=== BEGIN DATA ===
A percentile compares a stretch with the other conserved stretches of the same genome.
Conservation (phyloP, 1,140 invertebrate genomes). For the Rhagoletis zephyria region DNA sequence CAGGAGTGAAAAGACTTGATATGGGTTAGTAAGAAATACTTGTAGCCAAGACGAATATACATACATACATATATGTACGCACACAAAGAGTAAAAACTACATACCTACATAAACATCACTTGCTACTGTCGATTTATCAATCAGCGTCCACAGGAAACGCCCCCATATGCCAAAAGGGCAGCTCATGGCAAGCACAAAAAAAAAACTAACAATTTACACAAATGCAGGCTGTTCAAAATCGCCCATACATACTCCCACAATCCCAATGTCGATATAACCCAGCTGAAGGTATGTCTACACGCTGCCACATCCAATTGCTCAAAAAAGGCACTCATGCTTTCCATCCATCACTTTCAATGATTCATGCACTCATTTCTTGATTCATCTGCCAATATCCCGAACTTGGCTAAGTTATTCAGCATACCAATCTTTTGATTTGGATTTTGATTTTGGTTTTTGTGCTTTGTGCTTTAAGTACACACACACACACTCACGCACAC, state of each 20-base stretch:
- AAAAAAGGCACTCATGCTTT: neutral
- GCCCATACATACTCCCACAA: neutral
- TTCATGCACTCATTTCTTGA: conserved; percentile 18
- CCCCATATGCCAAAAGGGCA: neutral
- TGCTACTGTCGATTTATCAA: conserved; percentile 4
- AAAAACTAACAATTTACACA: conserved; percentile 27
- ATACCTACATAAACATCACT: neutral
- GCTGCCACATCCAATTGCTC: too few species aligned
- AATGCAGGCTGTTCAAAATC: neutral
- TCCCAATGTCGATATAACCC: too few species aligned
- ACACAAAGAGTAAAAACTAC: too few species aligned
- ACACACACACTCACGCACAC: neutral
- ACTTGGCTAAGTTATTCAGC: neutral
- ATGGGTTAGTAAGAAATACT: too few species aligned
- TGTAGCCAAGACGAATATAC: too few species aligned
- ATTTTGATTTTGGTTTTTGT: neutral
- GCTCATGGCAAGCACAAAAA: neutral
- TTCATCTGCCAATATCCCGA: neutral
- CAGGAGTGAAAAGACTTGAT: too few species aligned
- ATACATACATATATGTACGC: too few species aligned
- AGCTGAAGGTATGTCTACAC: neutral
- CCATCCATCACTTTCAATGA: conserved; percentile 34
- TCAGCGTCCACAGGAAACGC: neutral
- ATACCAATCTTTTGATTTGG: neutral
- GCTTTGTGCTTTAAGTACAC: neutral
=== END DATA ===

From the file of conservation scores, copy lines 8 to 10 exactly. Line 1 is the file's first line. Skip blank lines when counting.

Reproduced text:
- AAAAACTAACAATTTACACA: conserved; percentile 27
- ATACCTACATAAACATCACT: neutral
- GCTGCCACATCCAATTGCTC: too few species aligned